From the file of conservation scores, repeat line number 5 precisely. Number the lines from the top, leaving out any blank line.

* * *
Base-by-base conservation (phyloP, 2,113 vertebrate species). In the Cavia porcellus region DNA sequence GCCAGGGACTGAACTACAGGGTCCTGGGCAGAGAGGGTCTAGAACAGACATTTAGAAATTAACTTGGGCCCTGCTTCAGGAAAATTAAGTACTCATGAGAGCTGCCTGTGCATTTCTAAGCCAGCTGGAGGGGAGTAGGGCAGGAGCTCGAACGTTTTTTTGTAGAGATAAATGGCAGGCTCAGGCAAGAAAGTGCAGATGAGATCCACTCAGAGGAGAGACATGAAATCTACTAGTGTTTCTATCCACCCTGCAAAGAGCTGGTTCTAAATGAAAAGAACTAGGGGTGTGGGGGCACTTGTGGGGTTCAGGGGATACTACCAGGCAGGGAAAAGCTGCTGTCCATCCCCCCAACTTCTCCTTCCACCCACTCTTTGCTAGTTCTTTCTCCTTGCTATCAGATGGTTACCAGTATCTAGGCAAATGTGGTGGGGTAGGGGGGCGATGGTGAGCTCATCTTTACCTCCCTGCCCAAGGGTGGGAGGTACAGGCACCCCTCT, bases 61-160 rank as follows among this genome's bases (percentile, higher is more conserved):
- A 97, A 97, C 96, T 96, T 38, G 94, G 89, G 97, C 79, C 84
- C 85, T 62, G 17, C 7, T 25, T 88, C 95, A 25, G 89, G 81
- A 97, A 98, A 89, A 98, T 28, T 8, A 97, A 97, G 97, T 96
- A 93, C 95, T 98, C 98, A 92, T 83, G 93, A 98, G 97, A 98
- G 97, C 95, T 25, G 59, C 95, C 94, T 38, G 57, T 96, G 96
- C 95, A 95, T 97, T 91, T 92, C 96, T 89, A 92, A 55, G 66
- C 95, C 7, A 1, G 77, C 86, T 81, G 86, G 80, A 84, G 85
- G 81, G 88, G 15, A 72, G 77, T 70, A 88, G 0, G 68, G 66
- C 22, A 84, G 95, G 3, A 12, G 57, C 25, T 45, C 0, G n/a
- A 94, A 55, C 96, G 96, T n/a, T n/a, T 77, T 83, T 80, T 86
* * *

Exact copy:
- A 93, C 95, T 98, C 98, A 92, T 83, G 93, A 98, G 97, A 98